So for the first time in four years, I'm not at the HR Directors Business Summit. After being their official blogger, facilitator for their joint twitter 101 / tweet-up, and chair of the unconference last year, this year I've just been virtually following, and diving into, the twitter stream - which I can't say has grown that much in four years.
But it's not the general lack of tweeting - or may own hashtag crashing that I want to comment on here - I could, but I'm not going to.
Instead I thought I might ask you about this:, which is the event organiser's attempt (failed, I think) to attract a social media sponsor:
"We are pleased to introduce you to our Social Media Sponsorship Package which will give the opportunity to showcase your company and products within the HR social media community.
If you are involved in social media and believe your products and services could help HR Directors to solve the challenges they are facing, get involved today as there is still time for you to get involved in this leading event.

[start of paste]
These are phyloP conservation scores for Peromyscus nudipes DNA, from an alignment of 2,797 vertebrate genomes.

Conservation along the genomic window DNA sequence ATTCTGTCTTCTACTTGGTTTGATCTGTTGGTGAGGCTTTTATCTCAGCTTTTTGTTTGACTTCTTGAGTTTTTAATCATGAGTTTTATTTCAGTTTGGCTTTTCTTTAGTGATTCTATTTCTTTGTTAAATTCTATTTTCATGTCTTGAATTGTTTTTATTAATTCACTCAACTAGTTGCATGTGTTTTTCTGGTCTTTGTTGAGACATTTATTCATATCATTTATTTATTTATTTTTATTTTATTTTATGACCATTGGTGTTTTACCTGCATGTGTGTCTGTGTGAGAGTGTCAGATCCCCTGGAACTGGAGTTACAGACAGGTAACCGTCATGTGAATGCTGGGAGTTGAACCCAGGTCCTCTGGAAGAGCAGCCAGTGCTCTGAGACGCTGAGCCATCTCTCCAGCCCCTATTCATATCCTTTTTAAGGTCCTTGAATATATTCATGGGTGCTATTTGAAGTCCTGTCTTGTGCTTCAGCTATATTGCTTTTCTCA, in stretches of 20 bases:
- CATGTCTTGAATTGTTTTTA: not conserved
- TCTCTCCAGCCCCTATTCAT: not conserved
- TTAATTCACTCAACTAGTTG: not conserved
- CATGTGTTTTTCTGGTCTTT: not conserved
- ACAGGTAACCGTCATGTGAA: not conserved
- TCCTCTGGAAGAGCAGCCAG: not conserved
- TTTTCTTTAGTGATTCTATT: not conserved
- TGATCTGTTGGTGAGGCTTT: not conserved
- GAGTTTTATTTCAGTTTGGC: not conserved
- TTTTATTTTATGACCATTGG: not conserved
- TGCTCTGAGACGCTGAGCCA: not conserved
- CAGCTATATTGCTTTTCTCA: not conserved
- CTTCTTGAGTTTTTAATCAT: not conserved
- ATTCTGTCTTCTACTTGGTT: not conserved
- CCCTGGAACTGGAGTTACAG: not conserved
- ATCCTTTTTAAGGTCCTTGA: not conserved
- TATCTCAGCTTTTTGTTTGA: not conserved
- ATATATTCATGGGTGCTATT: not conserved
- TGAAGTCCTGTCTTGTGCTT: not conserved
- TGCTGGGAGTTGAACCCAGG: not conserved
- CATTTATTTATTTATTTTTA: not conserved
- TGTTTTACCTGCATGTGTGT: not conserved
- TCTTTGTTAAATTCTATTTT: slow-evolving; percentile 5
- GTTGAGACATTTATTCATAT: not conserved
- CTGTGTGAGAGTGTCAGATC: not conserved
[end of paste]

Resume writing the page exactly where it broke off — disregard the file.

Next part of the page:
Secure your involvement today by booking our Social Media Sponsorship Package, which includes:
- Social Media Sponsor status
- Branding on sildes, signage, flyers, screens
- Branding on email five weeks and two weeks before the event
- Branding on website
- Dedicated page on website
- Announcement on Linkedin and twitter
- 10 tweets about you organisation
- Winner of competition announcement on Day 2
- Special mention about your organisation
- Advert in showguide"
Note in particular the 10 conference organiser tweets about the sponsor organisation!
I can't see that this would ever have worked personally - even with a more intense twitter stream, the reaction to the tweets could have easily become hostile.
But why would you want @HRevent with 479 followers tweeting for you when you can do this yourself? Particularly if you are 'involved in social media' and have a substantial following already.
To me, the future for conferences is going to be much more about paying people to tweet - or at least encouraging them to do so - rather than being paid to tweet on their behalf.
The good news about the event was (from what I gathered on the twitter stream) that there was quite a lot of conversation about social HR. And some good sessions and case studies - of which this one from Bromford must take the biscuit (or the cake):
Still, if I was organising this conference, I'd have me back to do more tweeting from the event, another tweet-up and put back the unconference too.
That'd definitely be a great move towards social HR!
(And forget about the social media sponsor package!)
As for me, I'll next be tweeting and posting on the second day of Learning Technologies on Wednesday next week.
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